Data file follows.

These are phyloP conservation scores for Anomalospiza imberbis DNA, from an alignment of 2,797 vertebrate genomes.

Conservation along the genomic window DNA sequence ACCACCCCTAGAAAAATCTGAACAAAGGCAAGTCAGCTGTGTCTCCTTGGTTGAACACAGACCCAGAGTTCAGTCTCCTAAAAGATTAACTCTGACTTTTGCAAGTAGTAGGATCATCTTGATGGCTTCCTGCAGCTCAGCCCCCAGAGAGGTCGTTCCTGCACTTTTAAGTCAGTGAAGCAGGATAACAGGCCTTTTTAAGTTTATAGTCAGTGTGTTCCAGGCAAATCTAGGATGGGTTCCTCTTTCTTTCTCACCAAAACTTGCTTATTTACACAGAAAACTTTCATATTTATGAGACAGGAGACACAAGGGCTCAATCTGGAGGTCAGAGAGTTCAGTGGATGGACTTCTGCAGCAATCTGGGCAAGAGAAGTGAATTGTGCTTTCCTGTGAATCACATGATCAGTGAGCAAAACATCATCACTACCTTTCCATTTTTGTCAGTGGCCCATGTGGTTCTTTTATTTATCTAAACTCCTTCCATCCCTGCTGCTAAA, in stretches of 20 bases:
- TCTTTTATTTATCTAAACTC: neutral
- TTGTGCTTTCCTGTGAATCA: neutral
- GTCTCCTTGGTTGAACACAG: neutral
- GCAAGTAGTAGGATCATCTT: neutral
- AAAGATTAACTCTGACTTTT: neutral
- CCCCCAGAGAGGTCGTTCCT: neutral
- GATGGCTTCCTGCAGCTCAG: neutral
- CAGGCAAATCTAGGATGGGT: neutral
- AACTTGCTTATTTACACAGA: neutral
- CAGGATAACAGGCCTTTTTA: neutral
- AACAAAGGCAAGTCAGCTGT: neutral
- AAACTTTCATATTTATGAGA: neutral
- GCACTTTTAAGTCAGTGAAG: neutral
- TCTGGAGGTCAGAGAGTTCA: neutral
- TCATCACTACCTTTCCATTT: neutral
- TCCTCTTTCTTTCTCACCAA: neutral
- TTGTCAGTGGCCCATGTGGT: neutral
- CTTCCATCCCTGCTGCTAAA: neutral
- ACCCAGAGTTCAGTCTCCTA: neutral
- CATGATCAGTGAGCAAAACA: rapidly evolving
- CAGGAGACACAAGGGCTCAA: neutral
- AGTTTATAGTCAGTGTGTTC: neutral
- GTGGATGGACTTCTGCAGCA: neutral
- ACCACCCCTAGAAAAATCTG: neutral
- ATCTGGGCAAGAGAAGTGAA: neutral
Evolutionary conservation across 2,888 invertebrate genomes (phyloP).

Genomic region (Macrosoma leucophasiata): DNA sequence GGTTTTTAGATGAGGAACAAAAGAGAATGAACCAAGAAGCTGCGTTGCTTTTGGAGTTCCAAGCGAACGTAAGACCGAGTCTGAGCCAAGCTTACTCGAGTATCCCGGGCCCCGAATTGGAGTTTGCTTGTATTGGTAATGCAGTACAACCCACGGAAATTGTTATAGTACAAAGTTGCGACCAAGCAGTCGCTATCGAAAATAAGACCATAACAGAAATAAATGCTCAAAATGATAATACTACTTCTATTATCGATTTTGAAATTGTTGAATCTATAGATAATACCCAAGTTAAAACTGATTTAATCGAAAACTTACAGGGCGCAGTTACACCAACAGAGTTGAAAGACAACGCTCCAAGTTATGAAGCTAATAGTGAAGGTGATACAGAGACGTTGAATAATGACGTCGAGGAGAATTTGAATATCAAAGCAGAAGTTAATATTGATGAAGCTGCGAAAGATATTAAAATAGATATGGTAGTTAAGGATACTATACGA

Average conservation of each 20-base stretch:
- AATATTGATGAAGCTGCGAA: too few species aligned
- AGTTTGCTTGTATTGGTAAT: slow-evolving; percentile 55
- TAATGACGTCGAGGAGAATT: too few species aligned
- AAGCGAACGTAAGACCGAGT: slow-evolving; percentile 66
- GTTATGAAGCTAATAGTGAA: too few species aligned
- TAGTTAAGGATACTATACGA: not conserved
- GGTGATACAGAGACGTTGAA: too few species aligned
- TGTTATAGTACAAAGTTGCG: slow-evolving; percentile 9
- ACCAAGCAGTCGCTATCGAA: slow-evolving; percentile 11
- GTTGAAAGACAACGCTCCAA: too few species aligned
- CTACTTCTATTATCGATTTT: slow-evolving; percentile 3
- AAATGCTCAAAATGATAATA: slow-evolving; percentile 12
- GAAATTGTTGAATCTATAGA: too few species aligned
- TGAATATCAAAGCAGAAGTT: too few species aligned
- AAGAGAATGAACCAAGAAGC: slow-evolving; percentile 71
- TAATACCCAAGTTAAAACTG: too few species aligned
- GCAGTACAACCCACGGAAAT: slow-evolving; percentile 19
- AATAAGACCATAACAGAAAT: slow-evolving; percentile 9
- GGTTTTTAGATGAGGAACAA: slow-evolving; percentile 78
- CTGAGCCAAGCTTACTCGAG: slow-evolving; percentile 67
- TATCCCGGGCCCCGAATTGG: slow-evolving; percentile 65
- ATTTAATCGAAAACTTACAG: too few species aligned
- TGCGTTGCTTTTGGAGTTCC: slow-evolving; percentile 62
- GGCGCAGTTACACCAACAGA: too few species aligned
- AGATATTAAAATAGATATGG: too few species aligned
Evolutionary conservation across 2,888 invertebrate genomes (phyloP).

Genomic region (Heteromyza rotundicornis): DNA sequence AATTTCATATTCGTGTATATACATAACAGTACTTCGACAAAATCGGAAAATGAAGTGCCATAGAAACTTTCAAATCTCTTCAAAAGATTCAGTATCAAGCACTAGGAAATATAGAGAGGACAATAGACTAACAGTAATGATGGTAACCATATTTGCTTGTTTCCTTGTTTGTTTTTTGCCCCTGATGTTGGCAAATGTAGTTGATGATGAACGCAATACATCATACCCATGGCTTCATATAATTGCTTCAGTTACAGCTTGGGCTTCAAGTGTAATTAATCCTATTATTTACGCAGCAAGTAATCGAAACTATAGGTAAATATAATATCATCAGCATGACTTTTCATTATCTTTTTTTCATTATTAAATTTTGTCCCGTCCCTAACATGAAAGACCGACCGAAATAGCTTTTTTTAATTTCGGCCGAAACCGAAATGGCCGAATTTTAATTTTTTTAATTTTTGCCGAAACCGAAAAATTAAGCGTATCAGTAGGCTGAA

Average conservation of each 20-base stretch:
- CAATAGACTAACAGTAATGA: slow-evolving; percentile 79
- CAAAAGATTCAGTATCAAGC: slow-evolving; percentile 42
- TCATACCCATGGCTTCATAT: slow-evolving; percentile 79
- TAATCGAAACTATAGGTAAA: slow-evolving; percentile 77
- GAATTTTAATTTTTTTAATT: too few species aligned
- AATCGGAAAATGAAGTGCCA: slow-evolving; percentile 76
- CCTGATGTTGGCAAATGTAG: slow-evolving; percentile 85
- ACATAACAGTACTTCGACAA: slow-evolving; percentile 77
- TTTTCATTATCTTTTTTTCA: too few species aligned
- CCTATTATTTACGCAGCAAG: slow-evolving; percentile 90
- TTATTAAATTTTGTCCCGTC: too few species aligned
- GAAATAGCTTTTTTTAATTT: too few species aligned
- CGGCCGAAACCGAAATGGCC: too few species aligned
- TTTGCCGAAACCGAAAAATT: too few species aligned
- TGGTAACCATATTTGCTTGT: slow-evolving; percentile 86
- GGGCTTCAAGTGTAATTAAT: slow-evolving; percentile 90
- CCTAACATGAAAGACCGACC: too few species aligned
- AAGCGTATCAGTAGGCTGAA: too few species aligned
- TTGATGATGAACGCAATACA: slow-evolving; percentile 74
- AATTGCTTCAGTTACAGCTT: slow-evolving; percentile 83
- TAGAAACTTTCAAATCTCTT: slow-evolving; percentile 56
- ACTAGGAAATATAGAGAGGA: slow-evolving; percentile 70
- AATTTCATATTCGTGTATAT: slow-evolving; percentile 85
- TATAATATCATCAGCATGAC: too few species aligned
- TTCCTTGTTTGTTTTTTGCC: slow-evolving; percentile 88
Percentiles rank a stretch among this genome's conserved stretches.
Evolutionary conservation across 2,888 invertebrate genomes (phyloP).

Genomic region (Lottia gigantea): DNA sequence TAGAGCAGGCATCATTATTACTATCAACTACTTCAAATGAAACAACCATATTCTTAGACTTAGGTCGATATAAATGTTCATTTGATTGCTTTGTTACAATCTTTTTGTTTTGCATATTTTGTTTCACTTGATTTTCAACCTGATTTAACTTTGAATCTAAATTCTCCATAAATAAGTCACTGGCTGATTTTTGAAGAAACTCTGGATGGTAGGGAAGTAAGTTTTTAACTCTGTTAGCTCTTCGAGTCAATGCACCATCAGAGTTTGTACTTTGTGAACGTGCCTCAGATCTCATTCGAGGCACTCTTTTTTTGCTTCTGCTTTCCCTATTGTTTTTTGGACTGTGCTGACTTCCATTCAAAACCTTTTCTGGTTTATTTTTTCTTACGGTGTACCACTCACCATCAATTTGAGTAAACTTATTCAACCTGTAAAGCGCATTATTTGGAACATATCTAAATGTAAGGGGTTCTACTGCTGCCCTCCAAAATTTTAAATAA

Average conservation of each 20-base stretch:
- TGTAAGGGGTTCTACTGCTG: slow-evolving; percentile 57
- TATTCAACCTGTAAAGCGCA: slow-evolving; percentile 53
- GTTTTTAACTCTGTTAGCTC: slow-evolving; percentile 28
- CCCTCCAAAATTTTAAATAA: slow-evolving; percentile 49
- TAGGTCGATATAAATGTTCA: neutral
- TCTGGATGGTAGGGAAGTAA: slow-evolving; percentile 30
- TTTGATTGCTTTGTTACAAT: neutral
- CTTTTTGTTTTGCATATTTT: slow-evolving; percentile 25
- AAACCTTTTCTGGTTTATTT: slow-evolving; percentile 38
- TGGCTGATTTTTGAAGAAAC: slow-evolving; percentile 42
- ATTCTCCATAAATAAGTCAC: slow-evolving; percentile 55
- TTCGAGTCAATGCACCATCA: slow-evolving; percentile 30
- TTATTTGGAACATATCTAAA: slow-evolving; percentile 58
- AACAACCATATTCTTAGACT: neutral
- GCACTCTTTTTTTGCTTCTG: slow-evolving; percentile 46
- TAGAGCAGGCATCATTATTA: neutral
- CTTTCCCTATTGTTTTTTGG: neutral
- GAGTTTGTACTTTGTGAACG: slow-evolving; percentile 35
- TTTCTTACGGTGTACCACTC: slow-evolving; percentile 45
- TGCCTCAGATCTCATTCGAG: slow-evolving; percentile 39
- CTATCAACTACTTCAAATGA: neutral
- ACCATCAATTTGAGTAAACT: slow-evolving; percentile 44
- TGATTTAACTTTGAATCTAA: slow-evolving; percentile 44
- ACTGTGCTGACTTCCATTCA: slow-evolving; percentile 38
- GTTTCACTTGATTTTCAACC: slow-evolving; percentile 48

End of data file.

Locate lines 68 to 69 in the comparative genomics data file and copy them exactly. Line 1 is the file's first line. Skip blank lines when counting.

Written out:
- CCTATTATTTACGCAGCAAG: slow-evolving; percentile 90
- TTATTAAATTTTGTCCCGTC: too few species aligned